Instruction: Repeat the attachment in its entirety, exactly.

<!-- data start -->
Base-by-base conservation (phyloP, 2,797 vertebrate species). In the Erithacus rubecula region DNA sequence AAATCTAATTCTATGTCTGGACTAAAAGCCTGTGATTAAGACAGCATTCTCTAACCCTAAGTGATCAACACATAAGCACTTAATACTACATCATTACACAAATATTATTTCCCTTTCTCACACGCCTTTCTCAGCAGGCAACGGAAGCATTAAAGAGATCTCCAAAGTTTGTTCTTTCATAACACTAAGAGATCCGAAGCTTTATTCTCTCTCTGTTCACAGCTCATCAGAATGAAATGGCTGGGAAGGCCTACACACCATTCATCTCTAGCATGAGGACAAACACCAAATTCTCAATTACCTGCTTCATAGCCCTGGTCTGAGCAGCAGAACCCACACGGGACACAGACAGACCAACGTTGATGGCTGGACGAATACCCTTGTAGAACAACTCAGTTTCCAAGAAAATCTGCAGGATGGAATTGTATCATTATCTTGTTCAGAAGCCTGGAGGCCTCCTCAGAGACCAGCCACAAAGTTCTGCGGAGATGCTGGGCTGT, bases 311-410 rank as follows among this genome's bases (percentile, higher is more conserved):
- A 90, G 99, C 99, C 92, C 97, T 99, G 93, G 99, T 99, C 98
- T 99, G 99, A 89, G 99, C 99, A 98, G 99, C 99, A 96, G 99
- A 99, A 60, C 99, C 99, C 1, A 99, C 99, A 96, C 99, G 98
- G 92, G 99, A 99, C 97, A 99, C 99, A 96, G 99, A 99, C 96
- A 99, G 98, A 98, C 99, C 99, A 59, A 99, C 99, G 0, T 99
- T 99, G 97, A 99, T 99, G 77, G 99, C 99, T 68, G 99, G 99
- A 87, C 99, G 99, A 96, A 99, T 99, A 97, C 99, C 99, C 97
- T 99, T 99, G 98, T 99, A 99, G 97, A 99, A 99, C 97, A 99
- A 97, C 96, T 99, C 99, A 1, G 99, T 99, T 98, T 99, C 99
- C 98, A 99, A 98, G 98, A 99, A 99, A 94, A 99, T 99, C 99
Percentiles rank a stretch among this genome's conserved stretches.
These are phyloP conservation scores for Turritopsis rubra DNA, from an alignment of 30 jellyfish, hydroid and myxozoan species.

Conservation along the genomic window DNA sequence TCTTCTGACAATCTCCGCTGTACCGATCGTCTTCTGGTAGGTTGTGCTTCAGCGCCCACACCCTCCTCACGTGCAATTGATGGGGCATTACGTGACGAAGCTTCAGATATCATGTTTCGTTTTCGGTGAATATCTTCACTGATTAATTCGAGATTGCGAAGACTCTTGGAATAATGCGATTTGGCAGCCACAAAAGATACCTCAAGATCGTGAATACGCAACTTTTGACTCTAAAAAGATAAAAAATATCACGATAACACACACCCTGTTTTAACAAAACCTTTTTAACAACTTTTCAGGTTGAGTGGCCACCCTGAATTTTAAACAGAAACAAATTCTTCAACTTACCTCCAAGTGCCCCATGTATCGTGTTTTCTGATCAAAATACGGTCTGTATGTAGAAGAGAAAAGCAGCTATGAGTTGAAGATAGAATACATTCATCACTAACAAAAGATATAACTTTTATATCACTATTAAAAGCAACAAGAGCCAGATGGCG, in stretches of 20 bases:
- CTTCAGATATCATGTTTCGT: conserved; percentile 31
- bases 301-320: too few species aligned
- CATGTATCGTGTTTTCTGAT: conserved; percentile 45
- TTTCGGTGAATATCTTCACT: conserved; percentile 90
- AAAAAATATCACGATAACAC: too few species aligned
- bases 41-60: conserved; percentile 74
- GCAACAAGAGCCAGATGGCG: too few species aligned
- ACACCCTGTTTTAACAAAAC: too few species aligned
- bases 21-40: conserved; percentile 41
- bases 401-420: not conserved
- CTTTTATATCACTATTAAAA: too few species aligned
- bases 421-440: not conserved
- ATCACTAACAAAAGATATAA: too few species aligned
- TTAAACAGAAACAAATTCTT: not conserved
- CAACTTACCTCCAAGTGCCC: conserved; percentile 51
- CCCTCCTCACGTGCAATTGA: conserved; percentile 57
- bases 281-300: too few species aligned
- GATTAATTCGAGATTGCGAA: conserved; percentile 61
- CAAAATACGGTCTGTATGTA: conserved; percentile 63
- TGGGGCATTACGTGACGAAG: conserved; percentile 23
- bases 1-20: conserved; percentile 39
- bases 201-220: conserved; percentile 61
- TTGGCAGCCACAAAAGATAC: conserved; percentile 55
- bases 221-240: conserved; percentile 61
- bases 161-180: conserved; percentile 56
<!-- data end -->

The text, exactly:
Base-by-base conservation (phyloP, 2,797 vertebrate species). In the Erithacus rubecula region DNA sequence AAATCTAATTCTATGTCTGGACTAAAAGCCTGTGATTAAGACAGCATTCTCTAACCCTAAGTGATCAACACATAAGCACTTAATACTACATCATTACACAAATATTATTTCCCTTTCTCACACGCCTTTCTCAGCAGGCAACGGAAGCATTAAAGAGATCTCCAAAGTTTGTTCTTTCATAACACTAAGAGATCCGAAGCTTTATTCTCTCTCTGTTCACAGCTCATCAGAATGAAATGGCTGGGAAGGCCTACACACCATTCATCTCTAGCATGAGGACAAACACCAAATTCTCAATTACCTGCTTCATAGCCCTGGTCTGAGCAGCAGAACCCACACGGGACACAGACAGACCAACGTTGATGGCTGGACGAATACCCTTGTAGAACAACTCAGTTTCCAAGAAAATCTGCAGGATGGAATTGTATCATTATCTTGTTCAGAAGCCTGGAGGCCTCCTCAGAGACCAGCCACAAAGTTCTGCGGAGATGCTGGGCTGT, bases 311-410 rank as follows among this genome's bases (percentile, higher is more conserved):
- A 90, G 99, C 99, C 92, C 97, T 99, G 93, G 99, T 99, C 98
- T 99, G 99, A 89, G 99, C 99, A 98, G 99, C 99, A 96, G 99
- A 99, A 60, C 99, C 99, C 1, A 99, C 99, A 96, C 99, G 98
- G 92, G 99, A 99, C 97, A 99, C 99, A 96, G 99, A 99, C 96
- A 99, G 98, A 98, C 99, C 99, A 59, A 99, C 99, G 0, T 99
- T 99, G 97, A 99, T 99, G 77, G 99, C 99, T 68, G 99, G 99
- A 87, C 99, G 99, A 96, A 99, T 99, A 97, C 99, C 99, C 97
- T 99, T 99, G 98, T 99, A 99, G 97, A 99, A 99, C 97, A 99
- A 97, C 96, T 99, C 99, A 1, G 99, T 99, T 98, T 99, C 99
- C 98, A 99, A 98, G 98, A 99, A 99, A 94, A 99, T 99, C 99
Percentiles rank a stretch among this genome's conserved stretches.
These are phyloP conservation scores for Turritopsis rubra DNA, from an alignment of 30 jellyfish, hydroid and myxozoan species.

Conservation along the genomic window DNA sequence TCTTCTGACAATCTCCGCTGTACCGATCGTCTTCTGGTAGGTTGTGCTTCAGCGCCCACACCCTCCTCACGTGCAATTGATGGGGCATTACGTGACGAAGCTTCAGATATCATGTTTCGTTTTCGGTGAATATCTTCACTGATTAATTCGAGATTGCGAAGACTCTTGGAATAATGCGATTTGGCAGCCACAAAAGATACCTCAAGATCGTGAATACGCAACTTTTGACTCTAAAAAGATAAAAAATATCACGATAACACACACCCTGTTTTAACAAAACCTTTTTAACAACTTTTCAGGTTGAGTGGCCACCCTGAATTTTAAACAGAAACAAATTCTTCAACTTACCTCCAAGTGCCCCATGTATCGTGTTTTCTGATCAAAATACGGTCTGTATGTAGAAGAGAAAAGCAGCTATGAGTTGAAGATAGAATACATTCATCACTAACAAAAGATATAACTTTTATATCACTATTAAAAGCAACAAGAGCCAGATGGCG, in stretches of 20 bases:
- CTTCAGATATCATGTTTCGT: conserved; percentile 31
- bases 301-320: too few species aligned
- CATGTATCGTGTTTTCTGAT: conserved; percentile 45
- TTTCGGTGAATATCTTCACT: conserved; percentile 90
- AAAAAATATCACGATAACAC: too few species aligned
- bases 41-60: conserved; percentile 74
- GCAACAAGAGCCAGATGGCG: too few species aligned
- ACACCCTGTTTTAACAAAAC: too few species aligned
- bases 21-40: conserved; percentile 41
- bases 401-420: not conserved
- CTTTTATATCACTATTAAAA: too few species aligned
- bases 421-440: not conserved
- ATCACTAACAAAAGATATAA: too few species aligned
- TTAAACAGAAACAAATTCTT: not conserved
- CAACTTACCTCCAAGTGCCC: conserved; percentile 51
- CCCTCCTCACGTGCAATTGA: conserved; percentile 57
- bases 281-300: too few species aligned
- GATTAATTCGAGATTGCGAA: conserved; percentile 61
- CAAAATACGGTCTGTATGTA: conserved; percentile 63
- TGGGGCATTACGTGACGAAG: conserved; percentile 23
- bases 1-20: conserved; percentile 39
- bases 201-220: conserved; percentile 61
- TTGGCAGCCACAAAAGATAC: conserved; percentile 55
- bases 221-240: conserved; percentile 61
- bases 161-180: conserved; percentile 56